Kirit Kothari, of Cedar Grove, N.J., isn't an abnormally thirsty person. Nor does he have an exorbitantly large lawn or garden -- nor, for that matter, a personal water park in his backyard.

But somehow, according to a bill he's received from the Cedar Grove township's water department, he owed $10,457.90 for water and sewer fees incurred through January, February, and March of 2011. That adds up to nearly 1,000,000 gallons of water for a home of two people. For comparison, an Olympic-sized swimming pools holds about 630,000 gallons, according to the EPA.

"They tested the meter and they said the meter worked fine," Kothari told the Star Ledger.

According to the Star Ledger, Kothari turned to a lawyer for help in October 2011. But a series of requests from Kothari and his attorney -- including an offer to pay 50 percent of the bill -- went unanswered. When Kothari finally heard from the town last month, they threatened to shut off his water if the bill wasn't paid in full.

Despite his protests, Kothari was forced to pay the bill in late June. And now he's trying to get the money refunded.

The Huffington Post tried to speak with the Cedar Grove water administration office, but a phone call yielded no immediate response.

As this summer's heat has increased, it seems the incidence of water bill errors may be on the rise as well. Blayne Beacham, a homeowner in Atlanta, recently received a $9,224.40 bill she says is absurdly high.

"It's more than all my other bills put together for three years," she told WSBTV of the bill. Officials say Beacham's meter is functioning properly, but a review of her usage won't be clear until mid-July.

Kristin Harriger of Abilene, Texas was recently hit with a $1.4 million utility bill. Upon contacting her energy provider, Harringer was told the bill was sent in error and she was excused of the charges.

Check out some other crazy bill stories:

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  • $44 Million Hospital Visit

    Unemployed doorman Alexis Rodriguez <a href="" target="_hplink">received a bill for $44.8 million from Bronx-Lebanon Hospital Center</a>. Thankfully, the outrageous bill was the result of a billing company error, in which they mistakenly put the invoice number in the space where the invoice amount should go.

  • $201,000 Cell Phone Bill

    Celina Aarons of South Florida received a <a href="" target="_hplink">43-page cell phone bill </a>adding up to $201,000. The bill was no mistake. Aarons, who also has her two deaf-mute brothers on her plan, forgot to change their data to international after the pair spent two weeks in Canada, accruing up to $2,000 in data charges.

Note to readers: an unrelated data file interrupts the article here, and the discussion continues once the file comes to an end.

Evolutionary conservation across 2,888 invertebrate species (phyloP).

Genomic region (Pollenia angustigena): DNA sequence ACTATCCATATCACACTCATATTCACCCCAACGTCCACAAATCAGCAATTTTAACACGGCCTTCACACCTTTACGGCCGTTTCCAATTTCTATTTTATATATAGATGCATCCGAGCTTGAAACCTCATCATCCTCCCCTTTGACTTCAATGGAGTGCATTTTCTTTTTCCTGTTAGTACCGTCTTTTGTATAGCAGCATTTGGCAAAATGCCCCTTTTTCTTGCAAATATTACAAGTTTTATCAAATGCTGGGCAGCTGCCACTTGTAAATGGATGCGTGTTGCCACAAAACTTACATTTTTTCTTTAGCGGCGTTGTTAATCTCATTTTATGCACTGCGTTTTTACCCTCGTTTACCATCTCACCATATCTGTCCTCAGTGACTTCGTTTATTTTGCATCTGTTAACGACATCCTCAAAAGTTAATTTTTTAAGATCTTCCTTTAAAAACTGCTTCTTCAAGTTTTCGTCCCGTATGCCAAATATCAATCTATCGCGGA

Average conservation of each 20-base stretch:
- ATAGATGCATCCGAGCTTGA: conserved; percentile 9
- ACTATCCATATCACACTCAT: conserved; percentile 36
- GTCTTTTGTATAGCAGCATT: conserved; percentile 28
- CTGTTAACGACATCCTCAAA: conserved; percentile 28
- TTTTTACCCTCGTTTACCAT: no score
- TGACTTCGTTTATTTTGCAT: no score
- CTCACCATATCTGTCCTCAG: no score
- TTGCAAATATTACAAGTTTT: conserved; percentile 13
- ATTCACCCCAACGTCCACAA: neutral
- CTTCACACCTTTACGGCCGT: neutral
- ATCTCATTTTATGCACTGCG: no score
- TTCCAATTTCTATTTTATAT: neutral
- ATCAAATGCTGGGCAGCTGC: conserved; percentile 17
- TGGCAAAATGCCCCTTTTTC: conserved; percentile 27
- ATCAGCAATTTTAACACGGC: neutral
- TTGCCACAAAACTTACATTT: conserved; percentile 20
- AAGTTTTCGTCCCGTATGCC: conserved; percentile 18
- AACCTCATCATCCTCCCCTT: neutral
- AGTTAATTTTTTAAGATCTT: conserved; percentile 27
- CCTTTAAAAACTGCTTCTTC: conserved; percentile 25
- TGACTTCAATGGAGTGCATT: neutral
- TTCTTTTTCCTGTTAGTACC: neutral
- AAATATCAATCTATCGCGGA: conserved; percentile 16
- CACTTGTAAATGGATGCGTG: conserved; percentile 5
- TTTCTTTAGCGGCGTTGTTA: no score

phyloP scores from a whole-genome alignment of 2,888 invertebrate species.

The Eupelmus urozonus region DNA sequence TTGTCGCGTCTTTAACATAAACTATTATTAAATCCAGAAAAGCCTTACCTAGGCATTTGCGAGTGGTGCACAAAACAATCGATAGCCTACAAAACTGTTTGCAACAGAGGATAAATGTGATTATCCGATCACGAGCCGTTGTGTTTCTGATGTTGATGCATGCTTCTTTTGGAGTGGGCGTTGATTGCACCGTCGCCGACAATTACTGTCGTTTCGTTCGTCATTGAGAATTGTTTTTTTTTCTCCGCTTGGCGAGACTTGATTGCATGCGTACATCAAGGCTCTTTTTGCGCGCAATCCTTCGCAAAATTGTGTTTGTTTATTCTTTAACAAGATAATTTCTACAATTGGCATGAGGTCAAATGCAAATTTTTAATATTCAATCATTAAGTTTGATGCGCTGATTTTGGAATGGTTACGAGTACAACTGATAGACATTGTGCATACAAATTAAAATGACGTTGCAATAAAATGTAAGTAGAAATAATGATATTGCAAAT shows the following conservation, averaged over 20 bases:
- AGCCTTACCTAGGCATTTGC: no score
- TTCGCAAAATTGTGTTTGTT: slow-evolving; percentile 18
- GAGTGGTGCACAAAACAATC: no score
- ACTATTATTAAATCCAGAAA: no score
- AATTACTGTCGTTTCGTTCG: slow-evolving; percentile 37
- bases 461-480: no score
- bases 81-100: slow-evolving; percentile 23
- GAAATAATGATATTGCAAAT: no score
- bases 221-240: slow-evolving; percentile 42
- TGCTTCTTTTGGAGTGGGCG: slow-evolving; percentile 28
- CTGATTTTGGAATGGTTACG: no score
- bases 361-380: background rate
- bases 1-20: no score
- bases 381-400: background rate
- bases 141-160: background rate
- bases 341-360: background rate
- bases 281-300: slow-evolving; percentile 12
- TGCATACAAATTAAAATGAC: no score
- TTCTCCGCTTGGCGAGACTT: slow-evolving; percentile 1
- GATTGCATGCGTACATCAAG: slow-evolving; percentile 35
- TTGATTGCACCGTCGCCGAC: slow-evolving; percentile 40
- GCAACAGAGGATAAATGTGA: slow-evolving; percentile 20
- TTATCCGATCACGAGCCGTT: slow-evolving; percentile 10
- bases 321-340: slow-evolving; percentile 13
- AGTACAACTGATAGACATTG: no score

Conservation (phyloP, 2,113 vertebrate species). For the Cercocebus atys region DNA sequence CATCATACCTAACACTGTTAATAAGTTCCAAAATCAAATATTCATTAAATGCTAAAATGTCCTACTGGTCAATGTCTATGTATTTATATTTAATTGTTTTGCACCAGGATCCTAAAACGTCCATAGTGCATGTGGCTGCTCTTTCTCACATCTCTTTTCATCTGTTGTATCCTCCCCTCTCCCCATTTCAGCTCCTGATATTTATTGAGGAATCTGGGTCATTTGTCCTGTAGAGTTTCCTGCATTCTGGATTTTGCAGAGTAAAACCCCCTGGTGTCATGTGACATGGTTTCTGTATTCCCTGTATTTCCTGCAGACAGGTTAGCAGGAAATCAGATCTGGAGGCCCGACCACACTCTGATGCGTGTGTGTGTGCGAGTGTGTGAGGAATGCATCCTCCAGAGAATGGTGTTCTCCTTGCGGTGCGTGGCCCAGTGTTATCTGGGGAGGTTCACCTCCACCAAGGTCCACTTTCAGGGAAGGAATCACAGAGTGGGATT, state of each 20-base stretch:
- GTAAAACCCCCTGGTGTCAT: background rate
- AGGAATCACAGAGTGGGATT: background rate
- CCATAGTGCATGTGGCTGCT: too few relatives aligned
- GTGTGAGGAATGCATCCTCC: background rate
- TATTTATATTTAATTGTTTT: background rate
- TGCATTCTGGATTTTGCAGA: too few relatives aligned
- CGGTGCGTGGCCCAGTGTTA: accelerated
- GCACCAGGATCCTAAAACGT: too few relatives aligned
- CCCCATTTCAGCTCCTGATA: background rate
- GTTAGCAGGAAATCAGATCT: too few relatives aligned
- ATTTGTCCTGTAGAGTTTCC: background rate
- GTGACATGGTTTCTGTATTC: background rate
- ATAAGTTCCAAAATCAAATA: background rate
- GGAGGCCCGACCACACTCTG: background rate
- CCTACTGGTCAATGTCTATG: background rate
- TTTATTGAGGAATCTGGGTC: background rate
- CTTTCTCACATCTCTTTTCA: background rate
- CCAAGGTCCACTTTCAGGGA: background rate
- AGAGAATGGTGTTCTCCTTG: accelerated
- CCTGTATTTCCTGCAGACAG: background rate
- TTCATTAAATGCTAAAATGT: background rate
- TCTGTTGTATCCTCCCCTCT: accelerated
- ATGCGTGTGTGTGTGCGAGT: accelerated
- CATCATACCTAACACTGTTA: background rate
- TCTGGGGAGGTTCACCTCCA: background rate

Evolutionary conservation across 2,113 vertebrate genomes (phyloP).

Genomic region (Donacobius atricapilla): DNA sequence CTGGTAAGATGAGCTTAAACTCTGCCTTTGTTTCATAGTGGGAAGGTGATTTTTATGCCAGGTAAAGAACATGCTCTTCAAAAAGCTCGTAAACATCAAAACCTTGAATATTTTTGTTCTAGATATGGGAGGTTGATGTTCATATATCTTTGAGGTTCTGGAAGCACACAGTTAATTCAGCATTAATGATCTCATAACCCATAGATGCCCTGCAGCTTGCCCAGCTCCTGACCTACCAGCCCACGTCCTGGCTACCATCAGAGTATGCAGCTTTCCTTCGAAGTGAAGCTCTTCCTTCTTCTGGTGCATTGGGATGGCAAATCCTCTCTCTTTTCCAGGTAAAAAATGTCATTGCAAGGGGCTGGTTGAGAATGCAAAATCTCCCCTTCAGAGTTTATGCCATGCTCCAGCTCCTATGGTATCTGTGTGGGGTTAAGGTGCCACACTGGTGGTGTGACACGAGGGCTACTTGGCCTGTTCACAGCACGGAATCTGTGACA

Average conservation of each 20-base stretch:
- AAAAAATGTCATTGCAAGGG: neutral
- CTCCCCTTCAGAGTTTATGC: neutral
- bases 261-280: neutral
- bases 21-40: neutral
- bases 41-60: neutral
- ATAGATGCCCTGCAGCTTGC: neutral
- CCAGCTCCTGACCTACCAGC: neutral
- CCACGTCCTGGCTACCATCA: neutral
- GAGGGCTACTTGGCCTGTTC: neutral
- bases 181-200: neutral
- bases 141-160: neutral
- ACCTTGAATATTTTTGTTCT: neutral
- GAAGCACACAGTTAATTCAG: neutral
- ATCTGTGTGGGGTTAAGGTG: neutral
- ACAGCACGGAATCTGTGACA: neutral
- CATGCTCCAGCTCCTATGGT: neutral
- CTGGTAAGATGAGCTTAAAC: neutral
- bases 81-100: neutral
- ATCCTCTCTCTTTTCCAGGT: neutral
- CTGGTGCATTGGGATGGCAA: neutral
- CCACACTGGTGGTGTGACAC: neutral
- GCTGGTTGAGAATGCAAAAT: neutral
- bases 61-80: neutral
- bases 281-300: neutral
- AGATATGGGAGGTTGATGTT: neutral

• Paying For Crime

    After Loretta Robinson's son was killed by a drunk driver, she was <a href="" target="_hplink">billed for various charges, including a $50 charge to clean up her son's blood</a> from the road along with charges to tow and store the suspect's vehicle after the incident.

  • Auto Bill-Pay Nightmare

    Alina Simone thought she didn't have to worry about her cell phone bill as she had set up auto bill-pay. However, when she finally checked her statement, she discovered that she was <a href="" target="_hplink">being charged per text message</a>, racking up more than $700 in fees despite the fact that her plan entitled her to 1,000 free texts per month.

  • $37,000 In Sweets

    A Middletown, Ohio teen got caught <a href="" target="_hplink">charging over $37,000 worth of candy</a> to his high school's purchasing number. After the company, The Goodies Factory, became suspicious, authorities arrested the 18-year-old at his home when he went to receive the empty package.

  • Debtors' Prison

    Breast cancer survivor Lisa Lindsay was <a href="" target="_hplink">arrested after she refused to pay a $280 medical bill</a>, which was sent to her by accident.

  • Billed After Body Violation

    A New Mexico woman was <a href="" target="_hplink">billed for a mandatory body cavity search</a> after being accused of concealing heroin. The search turned up nothing and the woman was not arrested or charged, however she received a bill for $1,122 from the hospital that performed the search.

  • $16 Million Cable Bill

    An Ohio man was <a href="" target="_hplink">charged over $16,000,000 by Time Warner Cable</a> after he accrued some odd charges for watching the March Madness tournament. The bill was eventually blamed on human error.